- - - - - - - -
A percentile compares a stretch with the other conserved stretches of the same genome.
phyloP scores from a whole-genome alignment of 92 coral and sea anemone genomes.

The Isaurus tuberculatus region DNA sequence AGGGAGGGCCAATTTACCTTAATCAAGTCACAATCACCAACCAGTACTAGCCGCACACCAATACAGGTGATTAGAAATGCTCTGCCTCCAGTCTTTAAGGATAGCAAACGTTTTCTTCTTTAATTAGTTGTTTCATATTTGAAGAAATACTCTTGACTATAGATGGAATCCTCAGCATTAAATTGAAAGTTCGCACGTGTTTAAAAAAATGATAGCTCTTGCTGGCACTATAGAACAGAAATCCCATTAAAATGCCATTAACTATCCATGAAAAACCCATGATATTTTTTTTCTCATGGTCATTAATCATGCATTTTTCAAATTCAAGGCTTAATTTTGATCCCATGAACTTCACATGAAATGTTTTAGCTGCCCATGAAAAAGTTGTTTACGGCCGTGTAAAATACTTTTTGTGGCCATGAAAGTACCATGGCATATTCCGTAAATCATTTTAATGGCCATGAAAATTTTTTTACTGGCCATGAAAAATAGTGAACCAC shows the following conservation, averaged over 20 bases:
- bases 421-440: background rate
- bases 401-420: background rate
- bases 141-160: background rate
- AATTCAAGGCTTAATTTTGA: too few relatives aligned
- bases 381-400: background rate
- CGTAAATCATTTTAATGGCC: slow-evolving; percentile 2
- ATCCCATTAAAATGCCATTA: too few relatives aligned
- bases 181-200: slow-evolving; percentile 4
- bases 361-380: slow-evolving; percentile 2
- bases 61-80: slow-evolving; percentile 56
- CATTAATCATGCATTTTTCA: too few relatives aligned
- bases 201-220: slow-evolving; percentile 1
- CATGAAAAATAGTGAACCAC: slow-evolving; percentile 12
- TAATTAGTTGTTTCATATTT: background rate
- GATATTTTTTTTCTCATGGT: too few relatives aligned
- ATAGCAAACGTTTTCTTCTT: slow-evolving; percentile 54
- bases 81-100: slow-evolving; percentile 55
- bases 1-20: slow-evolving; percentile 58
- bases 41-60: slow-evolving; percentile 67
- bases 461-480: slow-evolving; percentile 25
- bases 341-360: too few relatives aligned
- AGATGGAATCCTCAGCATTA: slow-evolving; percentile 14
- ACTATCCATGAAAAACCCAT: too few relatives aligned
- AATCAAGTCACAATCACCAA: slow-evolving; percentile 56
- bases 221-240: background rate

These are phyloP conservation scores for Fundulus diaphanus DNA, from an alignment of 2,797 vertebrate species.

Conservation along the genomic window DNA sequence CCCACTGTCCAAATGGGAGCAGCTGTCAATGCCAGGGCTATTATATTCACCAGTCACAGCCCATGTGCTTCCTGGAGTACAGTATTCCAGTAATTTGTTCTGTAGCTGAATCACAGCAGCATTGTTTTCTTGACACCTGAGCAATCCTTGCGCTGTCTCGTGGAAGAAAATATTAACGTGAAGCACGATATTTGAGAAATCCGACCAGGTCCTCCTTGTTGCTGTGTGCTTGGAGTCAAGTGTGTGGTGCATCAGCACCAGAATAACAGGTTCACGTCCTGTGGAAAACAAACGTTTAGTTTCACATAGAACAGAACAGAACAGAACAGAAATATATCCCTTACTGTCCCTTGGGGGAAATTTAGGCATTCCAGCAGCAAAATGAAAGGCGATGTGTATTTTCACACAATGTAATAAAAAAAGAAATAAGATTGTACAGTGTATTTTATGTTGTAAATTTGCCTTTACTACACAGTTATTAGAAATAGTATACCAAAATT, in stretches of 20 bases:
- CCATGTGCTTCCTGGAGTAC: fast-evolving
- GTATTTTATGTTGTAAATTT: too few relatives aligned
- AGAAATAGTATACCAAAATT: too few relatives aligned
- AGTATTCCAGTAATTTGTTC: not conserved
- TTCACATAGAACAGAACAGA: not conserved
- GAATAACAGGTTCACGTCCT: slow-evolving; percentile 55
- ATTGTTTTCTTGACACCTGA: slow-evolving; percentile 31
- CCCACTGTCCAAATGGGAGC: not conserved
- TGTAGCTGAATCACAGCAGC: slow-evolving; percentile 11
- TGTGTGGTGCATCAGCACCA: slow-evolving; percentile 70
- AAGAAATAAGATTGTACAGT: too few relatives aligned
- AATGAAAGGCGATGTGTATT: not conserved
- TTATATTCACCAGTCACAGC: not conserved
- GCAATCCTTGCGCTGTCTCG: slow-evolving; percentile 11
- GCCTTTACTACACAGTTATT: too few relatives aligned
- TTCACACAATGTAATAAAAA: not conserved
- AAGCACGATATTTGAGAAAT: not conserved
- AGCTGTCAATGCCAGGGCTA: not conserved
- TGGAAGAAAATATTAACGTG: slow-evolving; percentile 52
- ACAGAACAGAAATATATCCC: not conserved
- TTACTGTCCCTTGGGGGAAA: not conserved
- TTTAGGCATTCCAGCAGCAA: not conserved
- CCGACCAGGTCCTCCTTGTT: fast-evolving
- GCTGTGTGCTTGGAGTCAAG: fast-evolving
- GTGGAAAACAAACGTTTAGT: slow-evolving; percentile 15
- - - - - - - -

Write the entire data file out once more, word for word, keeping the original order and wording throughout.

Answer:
A percentile compares a stretch with the other conserved stretches of the same genome.
phyloP scores from a whole-genome alignment of 92 coral and sea anemone genomes.

The Isaurus tuberculatus region DNA sequence AGGGAGGGCCAATTTACCTTAATCAAGTCACAATCACCAACCAGTACTAGCCGCACACCAATACAGGTGATTAGAAATGCTCTGCCTCCAGTCTTTAAGGATAGCAAACGTTTTCTTCTTTAATTAGTTGTTTCATATTTGAAGAAATACTCTTGACTATAGATGGAATCCTCAGCATTAAATTGAAAGTTCGCACGTGTTTAAAAAAATGATAGCTCTTGCTGGCACTATAGAACAGAAATCCCATTAAAATGCCATTAACTATCCATGAAAAACCCATGATATTTTTTTTCTCATGGTCATTAATCATGCATTTTTCAAATTCAAGGCTTAATTTTGATCCCATGAACTTCACATGAAATGTTTTAGCTGCCCATGAAAAAGTTGTTTACGGCCGTGTAAAATACTTTTTGTGGCCATGAAAGTACCATGGCATATTCCGTAAATCATTTTAATGGCCATGAAAATTTTTTTACTGGCCATGAAAAATAGTGAACCAC shows the following conservation, averaged over 20 bases:
- bases 421-440: background rate
- bases 401-420: background rate
- bases 141-160: background rate
- AATTCAAGGCTTAATTTTGA: too few relatives aligned
- bases 381-400: background rate
- CGTAAATCATTTTAATGGCC: slow-evolving; percentile 2
- ATCCCATTAAAATGCCATTA: too few relatives aligned
- bases 181-200: slow-evolving; percentile 4
- bases 361-380: slow-evolving; percentile 2
- bases 61-80: slow-evolving; percentile 56
- CATTAATCATGCATTTTTCA: too few relatives aligned
- bases 201-220: slow-evolving; percentile 1
- CATGAAAAATAGTGAACCAC: slow-evolving; percentile 12
- TAATTAGTTGTTTCATATTT: background rate
- GATATTTTTTTTCTCATGGT: too few relatives aligned
- ATAGCAAACGTTTTCTTCTT: slow-evolving; percentile 54
- bases 81-100: slow-evolving; percentile 55
- bases 1-20: slow-evolving; percentile 58
- bases 41-60: slow-evolving; percentile 67
- bases 461-480: slow-evolving; percentile 25
- bases 341-360: too few relatives aligned
- AGATGGAATCCTCAGCATTA: slow-evolving; percentile 14
- ACTATCCATGAAAAACCCAT: too few relatives aligned
- AATCAAGTCACAATCACCAA: slow-evolving; percentile 56
- bases 221-240: background rate

These are phyloP conservation scores for Fundulus diaphanus DNA, from an alignment of 2,797 vertebrate species.

Conservation along the genomic window DNA sequence CCCACTGTCCAAATGGGAGCAGCTGTCAATGCCAGGGCTATTATATTCACCAGTCACAGCCCATGTGCTTCCTGGAGTACAGTATTCCAGTAATTTGTTCTGTAGCTGAATCACAGCAGCATTGTTTTCTTGACACCTGAGCAATCCTTGCGCTGTCTCGTGGAAGAAAATATTAACGTGAAGCACGATATTTGAGAAATCCGACCAGGTCCTCCTTGTTGCTGTGTGCTTGGAGTCAAGTGTGTGGTGCATCAGCACCAGAATAACAGGTTCACGTCCTGTGGAAAACAAACGTTTAGTTTCACATAGAACAGAACAGAACAGAACAGAAATATATCCCTTACTGTCCCTTGGGGGAAATTTAGGCATTCCAGCAGCAAAATGAAAGGCGATGTGTATTTTCACACAATGTAATAAAAAAAGAAATAAGATTGTACAGTGTATTTTATGTTGTAAATTTGCCTTTACTACACAGTTATTAGAAATAGTATACCAAAATT, in stretches of 20 bases:
- CCATGTGCTTCCTGGAGTAC: fast-evolving
- GTATTTTATGTTGTAAATTT: too few relatives aligned
- AGAAATAGTATACCAAAATT: too few relatives aligned
- AGTATTCCAGTAATTTGTTC: not conserved
- TTCACATAGAACAGAACAGA: not conserved
- GAATAACAGGTTCACGTCCT: slow-evolving; percentile 55
- ATTGTTTTCTTGACACCTGA: slow-evolving; percentile 31
- CCCACTGTCCAAATGGGAGC: not conserved
- TGTAGCTGAATCACAGCAGC: slow-evolving; percentile 11
- TGTGTGGTGCATCAGCACCA: slow-evolving; percentile 70
- AAGAAATAAGATTGTACAGT: too few relatives aligned
- AATGAAAGGCGATGTGTATT: not conserved
- TTATATTCACCAGTCACAGC: not conserved
- GCAATCCTTGCGCTGTCTCG: slow-evolving; percentile 11
- GCCTTTACTACACAGTTATT: too few relatives aligned
- TTCACACAATGTAATAAAAA: not conserved
- AAGCACGATATTTGAGAAAT: not conserved
- AGCTGTCAATGCCAGGGCTA: not conserved
- TGGAAGAAAATATTAACGTG: slow-evolving; percentile 52
- ACAGAACAGAAATATATCCC: not conserved
- TTACTGTCCCTTGGGGGAAA: not conserved
- TTTAGGCATTCCAGCAGCAA: not conserved
- CCGACCAGGTCCTCCTTGTT: fast-evolving
- GCTGTGTGCTTGGAGTCAAG: fast-evolving
- GTGGAAAACAAACGTTTAGT: slow-evolving; percentile 15